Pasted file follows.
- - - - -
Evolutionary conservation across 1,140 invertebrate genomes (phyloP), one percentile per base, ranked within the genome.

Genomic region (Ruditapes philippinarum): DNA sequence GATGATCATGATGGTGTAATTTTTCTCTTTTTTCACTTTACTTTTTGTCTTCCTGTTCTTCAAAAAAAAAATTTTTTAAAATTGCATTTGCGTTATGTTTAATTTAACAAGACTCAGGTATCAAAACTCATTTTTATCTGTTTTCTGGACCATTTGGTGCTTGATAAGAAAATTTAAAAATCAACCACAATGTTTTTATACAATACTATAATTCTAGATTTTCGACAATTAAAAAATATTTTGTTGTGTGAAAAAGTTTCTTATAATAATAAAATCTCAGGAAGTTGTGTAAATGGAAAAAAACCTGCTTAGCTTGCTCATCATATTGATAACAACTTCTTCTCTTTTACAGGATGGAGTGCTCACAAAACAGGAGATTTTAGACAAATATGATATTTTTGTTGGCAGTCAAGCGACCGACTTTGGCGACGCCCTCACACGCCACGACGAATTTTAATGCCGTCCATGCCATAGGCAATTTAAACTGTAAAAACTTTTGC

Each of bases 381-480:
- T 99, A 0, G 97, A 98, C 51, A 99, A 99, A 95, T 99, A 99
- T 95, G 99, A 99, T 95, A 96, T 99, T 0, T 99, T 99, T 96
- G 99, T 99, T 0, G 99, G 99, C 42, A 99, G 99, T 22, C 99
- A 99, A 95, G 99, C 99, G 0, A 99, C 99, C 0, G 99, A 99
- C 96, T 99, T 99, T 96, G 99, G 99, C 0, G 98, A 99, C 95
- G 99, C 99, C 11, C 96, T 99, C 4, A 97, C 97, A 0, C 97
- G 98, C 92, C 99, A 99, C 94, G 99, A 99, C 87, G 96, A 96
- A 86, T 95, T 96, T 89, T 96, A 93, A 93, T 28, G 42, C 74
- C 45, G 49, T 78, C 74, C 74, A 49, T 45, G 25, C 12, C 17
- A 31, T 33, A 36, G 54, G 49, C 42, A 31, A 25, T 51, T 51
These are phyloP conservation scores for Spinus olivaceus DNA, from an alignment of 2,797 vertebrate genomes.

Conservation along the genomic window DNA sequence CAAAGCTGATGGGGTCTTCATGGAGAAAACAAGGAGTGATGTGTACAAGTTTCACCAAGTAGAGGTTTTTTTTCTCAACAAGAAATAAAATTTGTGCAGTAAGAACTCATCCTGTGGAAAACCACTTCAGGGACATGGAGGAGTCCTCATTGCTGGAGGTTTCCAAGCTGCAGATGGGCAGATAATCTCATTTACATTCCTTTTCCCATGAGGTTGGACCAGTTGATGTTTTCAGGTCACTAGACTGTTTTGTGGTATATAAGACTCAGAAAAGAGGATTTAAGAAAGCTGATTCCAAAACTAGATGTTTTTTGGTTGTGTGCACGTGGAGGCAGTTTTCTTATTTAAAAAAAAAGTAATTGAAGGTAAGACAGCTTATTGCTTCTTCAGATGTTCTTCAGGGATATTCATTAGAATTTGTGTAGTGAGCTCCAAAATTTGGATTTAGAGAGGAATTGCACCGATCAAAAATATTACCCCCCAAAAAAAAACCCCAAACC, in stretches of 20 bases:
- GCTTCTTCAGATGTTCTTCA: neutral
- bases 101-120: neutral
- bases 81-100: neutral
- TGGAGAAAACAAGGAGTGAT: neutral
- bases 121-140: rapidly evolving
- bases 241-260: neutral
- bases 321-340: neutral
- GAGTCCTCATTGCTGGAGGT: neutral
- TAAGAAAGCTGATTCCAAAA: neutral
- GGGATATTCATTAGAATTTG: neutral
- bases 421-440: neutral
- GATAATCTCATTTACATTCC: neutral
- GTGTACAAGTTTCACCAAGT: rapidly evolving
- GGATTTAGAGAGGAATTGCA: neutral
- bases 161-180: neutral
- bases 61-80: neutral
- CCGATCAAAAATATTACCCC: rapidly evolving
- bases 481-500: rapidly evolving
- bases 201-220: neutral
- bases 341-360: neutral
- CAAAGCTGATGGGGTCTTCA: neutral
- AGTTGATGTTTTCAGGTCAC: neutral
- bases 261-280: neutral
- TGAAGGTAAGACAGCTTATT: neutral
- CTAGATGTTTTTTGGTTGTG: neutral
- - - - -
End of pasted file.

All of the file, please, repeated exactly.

Evolutionary conservation across 1,140 invertebrate genomes (phyloP), one percentile per base, ranked within the genome.

Genomic region (Ruditapes philippinarum): DNA sequence GATGATCATGATGGTGTAATTTTTCTCTTTTTTCACTTTACTTTTTGTCTTCCTGTTCTTCAAAAAAAAAATTTTTTAAAATTGCATTTGCGTTATGTTTAATTTAACAAGACTCAGGTATCAAAACTCATTTTTATCTGTTTTCTGGACCATTTGGTGCTTGATAAGAAAATTTAAAAATCAACCACAATGTTTTTATACAATACTATAATTCTAGATTTTCGACAATTAAAAAATATTTTGTTGTGTGAAAAAGTTTCTTATAATAATAAAATCTCAGGAAGTTGTGTAAATGGAAAAAAACCTGCTTAGCTTGCTCATCATATTGATAACAACTTCTTCTCTTTTACAGGATGGAGTGCTCACAAAACAGGAGATTTTAGACAAATATGATATTTTTGTTGGCAGTCAAGCGACCGACTTTGGCGACGCCCTCACACGCCACGACGAATTTTAATGCCGTCCATGCCATAGGCAATTTAAACTGTAAAAACTTTTGC

Each of bases 381-480:
- T 99, A 0, G 97, A 98, C 51, A 99, A 99, A 95, T 99, A 99
- T 95, G 99, A 99, T 95, A 96, T 99, T 0, T 99, T 99, T 96
- G 99, T 99, T 0, G 99, G 99, C 42, A 99, G 99, T 22, C 99
- A 99, A 95, G 99, C 99, G 0, A 99, C 99, C 0, G 99, A 99
- C 96, T 99, T 99, T 96, G 99, G 99, C 0, G 98, A 99, C 95
- G 99, C 99, C 11, C 96, T 99, C 4, A 97, C 97, A 0, C 97
- G 98, C 92, C 99, A 99, C 94, G 99, A 99, C 87, G 96, A 96
- A 86, T 95, T 96, T 89, T 96, A 93, A 93, T 28, G 42, C 74
- C 45, G 49, T 78, C 74, C 74, A 49, T 45, G 25, C 12, C 17
- A 31, T 33, A 36, G 54, G 49, C 42, A 31, A 25, T 51, T 51
These are phyloP conservation scores for Spinus olivaceus DNA, from an alignment of 2,797 vertebrate genomes.

Conservation along the genomic window DNA sequence CAAAGCTGATGGGGTCTTCATGGAGAAAACAAGGAGTGATGTGTACAAGTTTCACCAAGTAGAGGTTTTTTTTCTCAACAAGAAATAAAATTTGTGCAGTAAGAACTCATCCTGTGGAAAACCACTTCAGGGACATGGAGGAGTCCTCATTGCTGGAGGTTTCCAAGCTGCAGATGGGCAGATAATCTCATTTACATTCCTTTTCCCATGAGGTTGGACCAGTTGATGTTTTCAGGTCACTAGACTGTTTTGTGGTATATAAGACTCAGAAAAGAGGATTTAAGAAAGCTGATTCCAAAACTAGATGTTTTTTGGTTGTGTGCACGTGGAGGCAGTTTTCTTATTTAAAAAAAAAGTAATTGAAGGTAAGACAGCTTATTGCTTCTTCAGATGTTCTTCAGGGATATTCATTAGAATTTGTGTAGTGAGCTCCAAAATTTGGATTTAGAGAGGAATTGCACCGATCAAAAATATTACCCCCCAAAAAAAAACCCCAAACC, in stretches of 20 bases:
- GCTTCTTCAGATGTTCTTCA: neutral
- bases 101-120: neutral
- bases 81-100: neutral
- TGGAGAAAACAAGGAGTGAT: neutral
- bases 121-140: rapidly evolving
- bases 241-260: neutral
- bases 321-340: neutral
- GAGTCCTCATTGCTGGAGGT: neutral
- TAAGAAAGCTGATTCCAAAA: neutral
- GGGATATTCATTAGAATTTG: neutral
- bases 421-440: neutral
- GATAATCTCATTTACATTCC: neutral
- GTGTACAAGTTTCACCAAGT: rapidly evolving
- GGATTTAGAGAGGAATTGCA: neutral
- bases 161-180: neutral
- bases 61-80: neutral
- CCGATCAAAAATATTACCCC: rapidly evolving
- bases 481-500: rapidly evolving
- bases 201-220: neutral
- bases 341-360: neutral
- CAAAGCTGATGGGGTCTTCA: neutral
- AGTTGATGTTTTCAGGTCAC: neutral
- bases 261-280: neutral
- TGAAGGTAAGACAGCTTATT: neutral
- CTAGATGTTTTTTGGTTGTG: neutral